Horseman made sporting history

PRIZE: Oliver Peace came third in an international competition for riders with intellectual impairments.
PRIZE: Oliver Peace came third in an international competition for riders with intellectual impairments.
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An EQUESTRIAN from Upton has just ridden himself into the sporting history books.

Oliver Peace, 25, was the first rider from Great Britain to compete in the inaugural International Federation for Intellectual Impairment Sport (INAS).

He came third in the dressage section on bay horse Bailey in the world equestrian competition. Oliver, who has autism, started riding at the age of five.

Equestrian sport was added to the INAS sports programme in 2016 to provide the very best riders with intellectual impairments from around the world, the chance to compete internationally. Tracey McCillen, chief executive, UK Sports Association for People with Learning Disability said: “It is a great achievement for Oliver, and a great achievement for the UK to have a talented young man represent us in the INAS Championships. Oliver is such an elegant and accomplished sportsman, which I know is as a result of some real hard work, training and commitment to his sport.”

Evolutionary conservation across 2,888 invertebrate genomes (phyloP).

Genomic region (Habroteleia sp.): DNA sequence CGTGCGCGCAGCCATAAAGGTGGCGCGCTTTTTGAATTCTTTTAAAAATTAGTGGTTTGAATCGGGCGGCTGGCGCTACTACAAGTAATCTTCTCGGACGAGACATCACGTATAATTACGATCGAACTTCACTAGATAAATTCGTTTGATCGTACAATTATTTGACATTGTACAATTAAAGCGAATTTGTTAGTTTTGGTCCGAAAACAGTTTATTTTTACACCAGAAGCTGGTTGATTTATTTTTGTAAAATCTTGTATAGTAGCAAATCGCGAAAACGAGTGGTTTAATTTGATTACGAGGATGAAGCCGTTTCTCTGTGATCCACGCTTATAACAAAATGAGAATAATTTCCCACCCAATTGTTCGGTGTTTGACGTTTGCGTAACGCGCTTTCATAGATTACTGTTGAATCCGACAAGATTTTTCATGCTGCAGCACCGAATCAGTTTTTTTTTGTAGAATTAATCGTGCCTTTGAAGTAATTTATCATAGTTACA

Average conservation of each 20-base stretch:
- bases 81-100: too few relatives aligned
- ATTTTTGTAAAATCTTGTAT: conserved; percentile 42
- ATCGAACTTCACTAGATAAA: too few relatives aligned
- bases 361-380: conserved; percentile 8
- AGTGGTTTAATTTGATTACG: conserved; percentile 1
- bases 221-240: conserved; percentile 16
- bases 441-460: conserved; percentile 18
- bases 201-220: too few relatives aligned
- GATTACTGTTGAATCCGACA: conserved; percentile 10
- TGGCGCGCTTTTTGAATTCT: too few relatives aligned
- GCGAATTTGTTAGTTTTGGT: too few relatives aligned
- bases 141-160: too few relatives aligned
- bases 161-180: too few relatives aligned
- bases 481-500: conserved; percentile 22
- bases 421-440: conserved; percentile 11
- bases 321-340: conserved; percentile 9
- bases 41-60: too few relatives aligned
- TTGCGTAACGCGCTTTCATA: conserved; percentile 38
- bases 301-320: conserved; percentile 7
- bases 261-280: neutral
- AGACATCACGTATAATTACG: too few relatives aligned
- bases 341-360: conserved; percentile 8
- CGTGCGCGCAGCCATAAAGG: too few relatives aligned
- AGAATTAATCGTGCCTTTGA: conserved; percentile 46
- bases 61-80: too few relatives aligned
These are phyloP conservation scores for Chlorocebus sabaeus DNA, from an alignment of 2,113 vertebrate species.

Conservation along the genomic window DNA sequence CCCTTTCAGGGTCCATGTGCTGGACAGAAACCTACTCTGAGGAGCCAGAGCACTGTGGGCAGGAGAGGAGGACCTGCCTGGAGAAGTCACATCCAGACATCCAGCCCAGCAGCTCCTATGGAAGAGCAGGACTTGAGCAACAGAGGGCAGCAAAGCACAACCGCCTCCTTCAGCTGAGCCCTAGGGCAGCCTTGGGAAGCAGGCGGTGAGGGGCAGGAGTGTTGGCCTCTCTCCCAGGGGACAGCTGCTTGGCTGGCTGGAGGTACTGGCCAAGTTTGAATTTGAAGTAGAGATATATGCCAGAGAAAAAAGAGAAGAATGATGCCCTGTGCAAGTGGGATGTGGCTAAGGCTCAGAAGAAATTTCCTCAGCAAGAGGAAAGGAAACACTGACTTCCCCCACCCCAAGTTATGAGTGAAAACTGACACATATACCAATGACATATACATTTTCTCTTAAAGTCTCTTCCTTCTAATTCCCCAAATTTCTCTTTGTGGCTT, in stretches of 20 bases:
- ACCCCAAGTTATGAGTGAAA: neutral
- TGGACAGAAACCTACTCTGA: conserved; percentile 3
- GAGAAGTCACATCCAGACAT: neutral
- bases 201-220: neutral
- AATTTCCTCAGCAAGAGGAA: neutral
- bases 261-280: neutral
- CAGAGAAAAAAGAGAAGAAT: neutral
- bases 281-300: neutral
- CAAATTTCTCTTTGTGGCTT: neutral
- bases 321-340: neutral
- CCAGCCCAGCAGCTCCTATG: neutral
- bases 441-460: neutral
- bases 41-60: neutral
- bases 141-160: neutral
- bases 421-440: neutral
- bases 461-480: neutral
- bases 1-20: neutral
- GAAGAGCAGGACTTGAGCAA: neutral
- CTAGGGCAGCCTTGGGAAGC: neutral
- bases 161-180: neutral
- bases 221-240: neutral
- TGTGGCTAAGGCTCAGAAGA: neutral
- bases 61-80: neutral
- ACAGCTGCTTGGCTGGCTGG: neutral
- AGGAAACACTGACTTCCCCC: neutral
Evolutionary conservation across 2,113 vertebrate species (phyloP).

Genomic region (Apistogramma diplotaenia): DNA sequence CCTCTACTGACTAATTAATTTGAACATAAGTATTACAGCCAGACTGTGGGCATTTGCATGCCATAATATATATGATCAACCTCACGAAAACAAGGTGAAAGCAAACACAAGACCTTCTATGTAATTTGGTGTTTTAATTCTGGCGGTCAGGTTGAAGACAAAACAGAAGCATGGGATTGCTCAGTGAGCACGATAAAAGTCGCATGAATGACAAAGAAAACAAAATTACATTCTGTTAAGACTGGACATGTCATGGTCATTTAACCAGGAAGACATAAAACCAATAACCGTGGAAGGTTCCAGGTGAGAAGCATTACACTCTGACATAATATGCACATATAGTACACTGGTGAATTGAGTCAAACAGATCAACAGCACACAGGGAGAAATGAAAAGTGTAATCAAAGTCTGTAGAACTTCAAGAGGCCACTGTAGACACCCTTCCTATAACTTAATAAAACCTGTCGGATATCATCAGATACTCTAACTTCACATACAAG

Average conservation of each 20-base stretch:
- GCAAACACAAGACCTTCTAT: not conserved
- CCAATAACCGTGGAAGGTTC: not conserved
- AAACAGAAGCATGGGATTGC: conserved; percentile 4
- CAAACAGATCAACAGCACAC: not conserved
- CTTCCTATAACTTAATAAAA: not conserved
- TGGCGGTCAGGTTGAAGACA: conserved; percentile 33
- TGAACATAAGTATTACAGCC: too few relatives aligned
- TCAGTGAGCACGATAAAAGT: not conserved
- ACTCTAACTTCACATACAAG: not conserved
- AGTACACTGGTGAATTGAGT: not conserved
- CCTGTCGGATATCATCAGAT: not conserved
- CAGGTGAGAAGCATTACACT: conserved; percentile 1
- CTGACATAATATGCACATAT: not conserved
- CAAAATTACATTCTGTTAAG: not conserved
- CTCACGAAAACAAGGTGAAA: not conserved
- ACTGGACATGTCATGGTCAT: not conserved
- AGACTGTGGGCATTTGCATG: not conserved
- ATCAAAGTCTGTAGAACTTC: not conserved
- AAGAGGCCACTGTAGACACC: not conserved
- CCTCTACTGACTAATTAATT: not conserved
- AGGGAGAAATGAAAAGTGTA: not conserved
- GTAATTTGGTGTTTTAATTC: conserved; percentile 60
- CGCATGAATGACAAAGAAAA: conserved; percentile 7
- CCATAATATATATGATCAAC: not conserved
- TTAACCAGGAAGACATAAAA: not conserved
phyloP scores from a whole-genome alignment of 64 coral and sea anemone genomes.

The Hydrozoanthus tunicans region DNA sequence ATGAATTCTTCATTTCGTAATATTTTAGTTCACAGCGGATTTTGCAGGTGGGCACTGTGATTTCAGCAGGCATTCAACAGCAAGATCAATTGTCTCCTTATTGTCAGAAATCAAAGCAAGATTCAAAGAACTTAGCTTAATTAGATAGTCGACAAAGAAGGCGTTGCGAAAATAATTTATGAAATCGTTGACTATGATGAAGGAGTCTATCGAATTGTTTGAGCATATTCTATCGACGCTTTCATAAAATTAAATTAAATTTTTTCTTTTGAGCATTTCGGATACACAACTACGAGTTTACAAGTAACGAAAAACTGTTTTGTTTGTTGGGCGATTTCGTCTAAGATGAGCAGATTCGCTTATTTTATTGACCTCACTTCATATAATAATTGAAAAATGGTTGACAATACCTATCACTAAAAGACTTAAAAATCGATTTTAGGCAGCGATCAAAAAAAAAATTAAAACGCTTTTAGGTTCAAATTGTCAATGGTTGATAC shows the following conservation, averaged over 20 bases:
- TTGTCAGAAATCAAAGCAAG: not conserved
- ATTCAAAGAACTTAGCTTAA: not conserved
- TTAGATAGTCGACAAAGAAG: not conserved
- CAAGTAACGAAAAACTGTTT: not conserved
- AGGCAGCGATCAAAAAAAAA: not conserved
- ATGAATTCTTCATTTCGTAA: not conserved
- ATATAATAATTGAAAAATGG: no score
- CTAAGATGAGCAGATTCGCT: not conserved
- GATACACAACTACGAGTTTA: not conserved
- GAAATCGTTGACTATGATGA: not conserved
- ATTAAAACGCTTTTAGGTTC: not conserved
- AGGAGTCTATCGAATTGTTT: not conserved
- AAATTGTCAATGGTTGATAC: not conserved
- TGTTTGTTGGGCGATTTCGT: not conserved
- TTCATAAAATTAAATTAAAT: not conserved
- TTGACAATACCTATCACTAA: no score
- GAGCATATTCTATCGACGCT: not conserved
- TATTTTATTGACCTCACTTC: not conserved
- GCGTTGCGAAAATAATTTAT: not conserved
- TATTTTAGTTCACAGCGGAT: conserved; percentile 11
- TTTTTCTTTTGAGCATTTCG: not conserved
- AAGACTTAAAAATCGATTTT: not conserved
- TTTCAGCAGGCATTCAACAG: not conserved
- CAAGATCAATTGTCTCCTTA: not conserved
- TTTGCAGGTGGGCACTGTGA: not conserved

INAS promotes inclusion of people with intellectual impairments in sport and society. Oliver competed against 13 other competitors from the USA, Australia and Europe. Riders performed the required dressage routine at their home venues and submitted videos for assessment. The video judging format made competition more accessible to athletes from around the world without the expense of transporting horses overseas. Oliver’s coach, Gemma Hughes, from Back Lane Stables in Leeds, worked with Oliver to enter the video.

Bernard Atha, former Lord Mayor of Leeds and current chairman and president of UKSA (UK Sports Association for People with Learning Disability, presented Oliver with his prize rosette at the stables on Thursday.